<property name="label" translatable="yes">_Family:</property>
<property name="tooltip" translatable="yes">Abandon changes and close window</property>
<property name="label" translatable="no"><b> - </b> </property>

Non ASCII characters

If you plan to use non ASCII characters in a string, that shall be translated, do not use escape sequences:

Eg, valid values are 12.0154, 50&#xB0; 52' 21.92"N

use in stead:

Eg, valid values are 12.0154, 50° 52′ 21.92″N

In this case note the special characters for deg, min, sec.


In addition to accelerators, GtkWidget also support a custom <accessible> element, which supports actions and relations. Properties on the accessible implementation of an object can be set by accessing the internal child "accessible" of a GtkWidget. See GtkBuilder UI.

  • Gtk label

A GtkLabel with mnemonic support will automaticaly generate accessibility keys on linked GtkEntry and UndoableEntry fields. Remember that Gramps also uses custom widgets like StyledTextEditor and ValidatableMaskedEntry, which do not always have relation with a GtkLabel.

  • Toggle buttons and Icons on toolbar

Gramps often uses GtkToggleButtons and alone GtkImage (image without label), this excludes blind people and generates a poor interface for accessibility.

See Accessibility.

Into addons plugins

from TransUtils import get_addon_translator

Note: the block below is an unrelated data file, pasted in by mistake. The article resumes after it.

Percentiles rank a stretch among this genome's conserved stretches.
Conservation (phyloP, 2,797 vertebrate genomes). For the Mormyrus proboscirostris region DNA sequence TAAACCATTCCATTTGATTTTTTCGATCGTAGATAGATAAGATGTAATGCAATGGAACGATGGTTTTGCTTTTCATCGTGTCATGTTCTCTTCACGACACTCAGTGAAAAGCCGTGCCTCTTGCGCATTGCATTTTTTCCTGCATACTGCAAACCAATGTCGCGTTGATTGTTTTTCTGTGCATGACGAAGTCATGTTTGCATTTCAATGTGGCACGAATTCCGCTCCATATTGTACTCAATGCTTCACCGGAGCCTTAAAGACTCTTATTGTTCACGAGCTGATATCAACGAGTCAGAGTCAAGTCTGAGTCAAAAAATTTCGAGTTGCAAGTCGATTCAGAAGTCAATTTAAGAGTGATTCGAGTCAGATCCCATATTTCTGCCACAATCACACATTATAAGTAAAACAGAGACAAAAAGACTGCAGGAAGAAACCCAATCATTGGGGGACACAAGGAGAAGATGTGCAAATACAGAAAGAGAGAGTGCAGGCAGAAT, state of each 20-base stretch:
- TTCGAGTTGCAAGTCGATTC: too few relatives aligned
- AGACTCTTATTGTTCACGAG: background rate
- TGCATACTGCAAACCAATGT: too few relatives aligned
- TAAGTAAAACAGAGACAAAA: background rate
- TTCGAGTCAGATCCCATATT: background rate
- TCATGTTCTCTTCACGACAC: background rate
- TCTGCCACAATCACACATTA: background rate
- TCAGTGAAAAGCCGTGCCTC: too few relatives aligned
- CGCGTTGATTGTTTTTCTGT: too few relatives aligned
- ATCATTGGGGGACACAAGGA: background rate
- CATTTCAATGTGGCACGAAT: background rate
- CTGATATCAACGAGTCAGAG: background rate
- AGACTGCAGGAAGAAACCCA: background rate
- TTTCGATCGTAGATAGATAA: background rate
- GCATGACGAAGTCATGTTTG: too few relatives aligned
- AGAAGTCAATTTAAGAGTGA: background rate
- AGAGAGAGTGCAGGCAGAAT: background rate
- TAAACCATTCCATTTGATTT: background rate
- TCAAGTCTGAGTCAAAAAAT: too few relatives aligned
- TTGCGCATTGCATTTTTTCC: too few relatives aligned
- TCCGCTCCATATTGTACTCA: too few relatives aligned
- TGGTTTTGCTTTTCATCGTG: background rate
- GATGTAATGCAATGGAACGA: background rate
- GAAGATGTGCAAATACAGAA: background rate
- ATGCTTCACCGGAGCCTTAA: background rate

_ = get_addon_translator().gettext

See Addon developpement.

How it works

GNU gettext and Gnome provide utilities and a translation framework (previously build_po and get_strings):

  • msginit will generate a standard gettext header.
  • intltool-update will manage template and translations.
  • intltool-extract will extract translation strings on .glade and .xml files, by generating files with .h extension.
# Generates a new template (gramps.pot), into /po directory :
intltool-update -p
  • intltool-merge will merge cached translations into .in files
# Merges translated strings into desktop file, root directory :
intltool-merge -d po/ data/gramps.desktop.in data/gramps.desktop
# Merges translated strings into xml file, root directory :
intltool-merge -x po/ data/gramps.xml.in data/gramps.xml
# Merges translated strings into key file, root directory :